We hope that in the near future these mouse models will serve an important purpose in drug development programs for FSH dystrophy.
Lexington, MA (PRWEB) April 04, 2013
It’s a truism of medical research that humans are cheaper and better to study than animals. People don’t require sterile cages, gourmet chow or 24/7 monitoring by a battalion of technicians. And because of species differences, diseases and cures in animals often don’t accurately portray the human condition. Still, animals remain invaluable because they can be manipulated and probed in ways that human volunteers (and ethical boards) might frown upon.
When a disease is unique to humans, creating an animal model presents a particular challenge. Such has been the case with facioscapulohumeral muscular dystrophy (FSHD), one of the most common muscular dystrophies. Past efforts resulted in mice that exhibited features of FSHD, but which required cranking up the expression of genes under conditions that researchers fear were too dissimilar to the human disorder.
Now an international team has published a mouse model that appears more promising. The result of a decade’s worth of work, during which scientific understanding of FSHD exploded, the new mouse was published today in an exhaustive, 58-page article in PLoS Genetics. “We hope that in the near future these mouse models will serve an important purpose in drug development programs for FSHD,” remarked senior author Silvère van der Maarel of Leiden University in the Netherlands.
Other members of the team work at the Fred Hutchinson Cancer Research Center, Seattle, Washington, USA; King’s College London, United Kingdom; Radboud University Nijmegen Medical Centre, Nijmegen, Netherlands; and the University of Rochester Medical Center, Rochester, New York, USA.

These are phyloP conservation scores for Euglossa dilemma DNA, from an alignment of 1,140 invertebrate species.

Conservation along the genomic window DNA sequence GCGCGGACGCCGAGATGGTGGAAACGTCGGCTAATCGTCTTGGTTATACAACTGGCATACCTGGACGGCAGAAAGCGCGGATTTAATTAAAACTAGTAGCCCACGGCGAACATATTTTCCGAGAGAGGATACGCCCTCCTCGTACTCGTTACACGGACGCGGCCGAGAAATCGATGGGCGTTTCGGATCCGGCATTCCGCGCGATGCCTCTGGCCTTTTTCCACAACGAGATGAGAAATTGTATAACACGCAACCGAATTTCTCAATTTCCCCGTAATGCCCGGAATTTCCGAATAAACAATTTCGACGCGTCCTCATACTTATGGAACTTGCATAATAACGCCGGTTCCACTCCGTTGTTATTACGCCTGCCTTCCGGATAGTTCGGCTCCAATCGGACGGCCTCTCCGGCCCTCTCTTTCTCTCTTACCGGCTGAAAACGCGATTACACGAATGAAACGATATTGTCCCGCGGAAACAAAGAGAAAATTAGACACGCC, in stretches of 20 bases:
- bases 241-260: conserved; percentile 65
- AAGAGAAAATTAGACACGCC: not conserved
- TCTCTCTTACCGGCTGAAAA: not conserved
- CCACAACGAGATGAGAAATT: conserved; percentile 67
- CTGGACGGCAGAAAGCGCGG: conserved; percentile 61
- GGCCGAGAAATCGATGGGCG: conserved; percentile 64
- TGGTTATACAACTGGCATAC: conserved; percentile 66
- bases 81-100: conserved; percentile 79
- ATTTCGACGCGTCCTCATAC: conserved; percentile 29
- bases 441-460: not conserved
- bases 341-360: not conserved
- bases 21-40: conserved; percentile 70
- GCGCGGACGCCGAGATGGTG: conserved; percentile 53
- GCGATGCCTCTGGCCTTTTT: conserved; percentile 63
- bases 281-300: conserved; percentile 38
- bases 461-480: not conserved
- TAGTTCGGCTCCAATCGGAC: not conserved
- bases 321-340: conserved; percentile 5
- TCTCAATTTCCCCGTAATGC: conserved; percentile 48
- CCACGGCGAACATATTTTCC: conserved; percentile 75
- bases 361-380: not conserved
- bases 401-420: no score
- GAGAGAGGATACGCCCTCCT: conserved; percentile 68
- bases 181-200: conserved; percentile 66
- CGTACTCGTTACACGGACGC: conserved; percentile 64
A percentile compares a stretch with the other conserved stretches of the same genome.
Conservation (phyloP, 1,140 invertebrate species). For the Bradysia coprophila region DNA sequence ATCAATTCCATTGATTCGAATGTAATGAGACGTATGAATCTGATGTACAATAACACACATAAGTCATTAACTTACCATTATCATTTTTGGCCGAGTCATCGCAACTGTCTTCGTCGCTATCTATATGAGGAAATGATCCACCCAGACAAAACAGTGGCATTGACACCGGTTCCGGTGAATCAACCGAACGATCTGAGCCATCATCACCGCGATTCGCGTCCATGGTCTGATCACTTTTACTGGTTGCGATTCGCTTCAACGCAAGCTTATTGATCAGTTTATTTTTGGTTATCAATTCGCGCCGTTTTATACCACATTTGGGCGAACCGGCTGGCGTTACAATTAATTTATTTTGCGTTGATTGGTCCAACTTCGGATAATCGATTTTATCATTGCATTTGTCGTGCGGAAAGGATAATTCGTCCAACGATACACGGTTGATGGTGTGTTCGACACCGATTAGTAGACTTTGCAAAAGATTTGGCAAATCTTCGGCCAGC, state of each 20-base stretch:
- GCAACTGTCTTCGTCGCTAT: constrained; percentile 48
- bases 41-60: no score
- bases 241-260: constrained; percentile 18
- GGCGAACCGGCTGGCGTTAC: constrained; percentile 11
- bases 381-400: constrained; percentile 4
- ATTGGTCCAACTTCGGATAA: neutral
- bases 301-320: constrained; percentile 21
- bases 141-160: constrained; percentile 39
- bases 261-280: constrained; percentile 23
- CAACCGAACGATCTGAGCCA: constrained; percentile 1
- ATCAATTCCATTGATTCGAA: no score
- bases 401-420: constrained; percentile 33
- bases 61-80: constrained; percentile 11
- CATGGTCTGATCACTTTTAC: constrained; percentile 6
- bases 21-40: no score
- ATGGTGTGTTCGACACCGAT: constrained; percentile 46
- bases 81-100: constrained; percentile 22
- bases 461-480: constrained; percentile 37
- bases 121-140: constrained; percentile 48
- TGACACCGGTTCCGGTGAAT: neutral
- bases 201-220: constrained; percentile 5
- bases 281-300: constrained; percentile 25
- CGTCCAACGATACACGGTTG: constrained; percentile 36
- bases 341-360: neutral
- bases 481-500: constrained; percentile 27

The herculean project was initiated in 2003 by the FSH Society’s Marjorie Bronfman Fellowship grant. The patient-driven charity was seeking a definitive mouse model based on a genetic unit called D4Z4. Normally, people have ten or more of these units, repeated one after the other near the tip of chromosome 4. The majority of FSHD patients, in contrast, have fewer than ten.
The D4Z4 unit contains a gene called DUX4, which is toxic to muscle cells. In a series of landmark studies that unfolded over the past several years, an international team discovered that DUX4 is normally only expressed during embryonic development and in the male germline (in stem cells that give rise to sperm). DUX4 is not supposed to be active in other tissues, and the D4Z4 units act like bricks in a firewall, preventing the information in the DUX4 gene from getting out.
In FSHD patients, however, the reduced number of D4Z4 weakens the firewall, allowing DUX4 to be abnormally expressed in adult muscle in a quite remarkable pattern; only a small subset of muscle cell nuclei expresses abundant levels of DUX4. The result is devastating, as skeletal muscles degenerate, typically in the face (facio-), shoulder blades (scapula-) and upper arms (humeral), the anatomical areas initially affected that gave rise to the name of this dystrophy. The weakened muscles make it difficult for patients to blink or smile, or raise their arms overhead. FSHD can also affect leg and hip muscles, leading to falls, broken bones and dependence on a scooter or wheelchair. Some patients endure hearing loss and/or abnormalities of blood vessels in the back of the eye.
Around 500,000 people have FSHD worldwide. It is among the three most common muscular dystrophies, and between one and two percent of the general population carries a genetic risk factor linked to FSHD.
The newly published mouse model contains 2.5 copies of the D4Z4 unit, a truncated number comparable to that seen in human FSHD patients. A second line of mice was created with 12.5 D4Z4 units, corresponding to an unaffected person. Both mouse models had high levels of DUX4 in germline cells, as well as in embryonic stem cells and in developing embryos. Only in mice with 2.5 D4Z4 units, was DUX4 also seen in all skeletal muscles, albeit at low levels and in highly variable ways.